By Alexandra Holyk
The Ted Rogers School of Management (TRSM) has undergone some drastic changes within the faculty as a result of the Ontario government’s cuts to tuition and to the Ontario Student Assistance Program (OSAP).
After it was announced in January that the Ontario government planned to slash tuition fees for students by 10 per cent, Ryerson, along with all other universities in the province, worked to find ways to provide students with the same curriculum and opportunities previously offered—on a budget.
Shortly after this was shared, TRSM Dean Daphne Taras sent out an email to all students within the faculty regarding curriculum revitalizations, additional scholarships and the need for sponsorships to fund student-led initiatives within the TRSM.
“I am committed to ensuring a high-quality, innovative approach to post-secondary learning,” Taras said in her email in January.
The Eyeopener followed up with Taras on the progress the faculty has made.
It was revealed in her email that TRSM removed a previously mandatory course: BUS100—“Strategies for Success.”
Eduardo Rodríguez, fourth-year business management student, said that he wasn’t surprised the course was cut. “The course was too demanding for a pass [or] fail course. The course got in my way more than it helped,” Rodriguez said. He added that he knows a number of other students feel the same way.
In response to removing BUS100, Taras said that the faculty worked towards strengthening their career services by adding dozens of free bootcamps. The bootcamps are taught by students for students, giving them the opportunity to obtain technical training relevant to the industry.
They have also brought more attention to their advising services and allocated a staff member that guides students who are struggling, as well as increased funding to the Ted Rogers Students’ Society to support their student-led initiatives.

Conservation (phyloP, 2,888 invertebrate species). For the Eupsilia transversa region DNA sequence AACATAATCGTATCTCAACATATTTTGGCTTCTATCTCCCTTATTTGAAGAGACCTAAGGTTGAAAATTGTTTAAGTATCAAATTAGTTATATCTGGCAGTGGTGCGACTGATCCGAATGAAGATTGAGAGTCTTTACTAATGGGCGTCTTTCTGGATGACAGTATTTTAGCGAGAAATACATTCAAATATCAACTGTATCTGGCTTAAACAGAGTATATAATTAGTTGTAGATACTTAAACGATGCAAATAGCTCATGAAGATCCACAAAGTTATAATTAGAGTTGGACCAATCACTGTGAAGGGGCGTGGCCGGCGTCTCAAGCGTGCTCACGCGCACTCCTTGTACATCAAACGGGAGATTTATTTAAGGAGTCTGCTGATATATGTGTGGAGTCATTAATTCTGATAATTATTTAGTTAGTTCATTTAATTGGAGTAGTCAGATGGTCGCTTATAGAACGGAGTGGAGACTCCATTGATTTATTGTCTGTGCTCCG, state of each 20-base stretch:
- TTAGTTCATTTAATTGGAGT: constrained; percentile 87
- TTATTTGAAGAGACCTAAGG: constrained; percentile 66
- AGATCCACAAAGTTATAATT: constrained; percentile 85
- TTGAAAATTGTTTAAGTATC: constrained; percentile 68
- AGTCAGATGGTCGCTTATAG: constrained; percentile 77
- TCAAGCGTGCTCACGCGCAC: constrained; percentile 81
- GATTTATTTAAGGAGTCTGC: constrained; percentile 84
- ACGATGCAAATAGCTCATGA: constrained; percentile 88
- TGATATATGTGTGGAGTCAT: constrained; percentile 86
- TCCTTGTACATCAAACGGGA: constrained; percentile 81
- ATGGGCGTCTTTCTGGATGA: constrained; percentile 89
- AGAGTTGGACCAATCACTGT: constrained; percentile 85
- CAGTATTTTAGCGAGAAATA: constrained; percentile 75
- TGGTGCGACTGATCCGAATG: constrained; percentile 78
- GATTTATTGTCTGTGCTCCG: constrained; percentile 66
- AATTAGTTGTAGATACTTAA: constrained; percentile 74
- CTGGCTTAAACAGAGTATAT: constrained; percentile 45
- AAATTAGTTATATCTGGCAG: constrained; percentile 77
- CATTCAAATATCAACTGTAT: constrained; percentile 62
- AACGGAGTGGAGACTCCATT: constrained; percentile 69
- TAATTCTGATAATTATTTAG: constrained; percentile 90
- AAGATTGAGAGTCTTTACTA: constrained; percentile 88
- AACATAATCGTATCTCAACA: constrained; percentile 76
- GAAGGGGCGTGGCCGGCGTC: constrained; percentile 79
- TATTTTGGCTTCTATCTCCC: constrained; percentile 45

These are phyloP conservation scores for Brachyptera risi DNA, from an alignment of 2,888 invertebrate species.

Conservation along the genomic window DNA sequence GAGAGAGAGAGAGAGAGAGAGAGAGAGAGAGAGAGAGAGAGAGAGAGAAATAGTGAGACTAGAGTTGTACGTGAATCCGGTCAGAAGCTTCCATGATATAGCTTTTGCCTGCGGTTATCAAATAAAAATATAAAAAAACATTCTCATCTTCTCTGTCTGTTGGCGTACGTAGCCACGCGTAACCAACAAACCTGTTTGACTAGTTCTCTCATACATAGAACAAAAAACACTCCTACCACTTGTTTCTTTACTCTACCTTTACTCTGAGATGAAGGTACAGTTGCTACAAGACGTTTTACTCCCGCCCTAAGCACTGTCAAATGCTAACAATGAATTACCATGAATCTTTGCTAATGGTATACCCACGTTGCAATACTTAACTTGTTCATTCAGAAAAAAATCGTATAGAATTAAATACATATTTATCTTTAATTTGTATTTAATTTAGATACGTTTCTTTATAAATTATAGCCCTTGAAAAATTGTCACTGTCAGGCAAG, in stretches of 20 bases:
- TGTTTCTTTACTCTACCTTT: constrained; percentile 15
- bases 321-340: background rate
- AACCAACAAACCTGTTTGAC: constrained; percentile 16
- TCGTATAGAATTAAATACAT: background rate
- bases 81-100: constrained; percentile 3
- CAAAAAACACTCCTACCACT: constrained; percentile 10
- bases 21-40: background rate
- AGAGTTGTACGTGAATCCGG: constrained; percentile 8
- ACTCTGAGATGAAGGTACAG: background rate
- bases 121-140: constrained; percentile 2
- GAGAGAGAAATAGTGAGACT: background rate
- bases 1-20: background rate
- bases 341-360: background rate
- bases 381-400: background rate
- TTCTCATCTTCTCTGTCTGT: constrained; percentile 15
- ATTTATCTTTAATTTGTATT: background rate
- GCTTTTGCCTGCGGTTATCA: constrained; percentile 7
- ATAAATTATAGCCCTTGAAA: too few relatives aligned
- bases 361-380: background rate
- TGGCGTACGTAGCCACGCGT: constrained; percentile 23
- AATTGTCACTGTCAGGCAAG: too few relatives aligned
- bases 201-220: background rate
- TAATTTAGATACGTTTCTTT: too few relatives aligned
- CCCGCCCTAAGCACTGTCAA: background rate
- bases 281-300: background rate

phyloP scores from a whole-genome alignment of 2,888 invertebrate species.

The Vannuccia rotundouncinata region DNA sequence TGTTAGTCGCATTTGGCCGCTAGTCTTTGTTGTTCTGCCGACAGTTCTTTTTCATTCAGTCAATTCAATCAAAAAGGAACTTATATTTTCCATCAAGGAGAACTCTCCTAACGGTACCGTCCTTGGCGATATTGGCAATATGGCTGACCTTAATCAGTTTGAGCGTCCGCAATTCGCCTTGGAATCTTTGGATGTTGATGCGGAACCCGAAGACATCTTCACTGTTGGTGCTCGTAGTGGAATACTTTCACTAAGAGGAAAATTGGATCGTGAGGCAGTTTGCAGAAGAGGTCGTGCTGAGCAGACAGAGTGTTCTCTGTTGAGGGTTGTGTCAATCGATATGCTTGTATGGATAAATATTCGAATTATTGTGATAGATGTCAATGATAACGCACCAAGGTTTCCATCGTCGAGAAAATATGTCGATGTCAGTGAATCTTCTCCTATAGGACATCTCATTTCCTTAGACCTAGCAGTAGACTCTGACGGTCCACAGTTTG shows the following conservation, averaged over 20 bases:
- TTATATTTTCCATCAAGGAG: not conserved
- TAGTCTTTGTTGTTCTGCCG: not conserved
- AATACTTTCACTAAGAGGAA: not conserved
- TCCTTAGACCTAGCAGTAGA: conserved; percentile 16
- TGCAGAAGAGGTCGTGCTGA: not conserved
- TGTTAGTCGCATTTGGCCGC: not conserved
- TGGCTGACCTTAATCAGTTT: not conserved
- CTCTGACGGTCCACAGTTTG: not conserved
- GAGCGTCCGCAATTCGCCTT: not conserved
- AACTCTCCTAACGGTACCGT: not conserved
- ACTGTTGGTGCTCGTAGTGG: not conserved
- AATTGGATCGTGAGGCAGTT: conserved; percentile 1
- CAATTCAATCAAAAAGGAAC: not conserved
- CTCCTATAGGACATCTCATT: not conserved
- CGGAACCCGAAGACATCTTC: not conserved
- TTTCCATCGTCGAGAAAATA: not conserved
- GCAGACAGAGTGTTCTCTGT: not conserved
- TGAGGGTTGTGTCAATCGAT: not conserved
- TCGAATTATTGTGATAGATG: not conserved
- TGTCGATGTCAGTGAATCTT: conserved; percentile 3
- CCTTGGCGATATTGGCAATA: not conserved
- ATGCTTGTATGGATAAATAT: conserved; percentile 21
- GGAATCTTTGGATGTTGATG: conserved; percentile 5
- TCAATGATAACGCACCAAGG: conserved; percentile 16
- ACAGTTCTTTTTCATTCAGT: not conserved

Other courses affected were ACC100—“Introductory Financial Accounting,” which now starts with a general curriculum with its various strands being delivered and coached by students, and BUS800 — “Strategic Management”, in which a section-wide faculty coordinator has been placed.
The TRSM funded a study that analyzes students who drop out of school. This retention program was developed in order to prevent this from happening further. It is expected to be completed in October.
“It is important to understand that TRSM now has a vibrant suite of offerings outside the curriculum that did not exist two years ago. We did achieve cost-cutting goals, but also moved our budget priorities around to support student needs,” Taras said.
Taras also mentioned the faculty’s addition of $100,000 to student scholarships over the last year, as well as the creation of a Dean’s Circle specifically designed to support student learning and be a resource to always answer questions that may arise as students are in the bootcamps. Based on the previous year’s support, Taras hopes to add another $200,000 to provide TRSM students with the financial aid they need.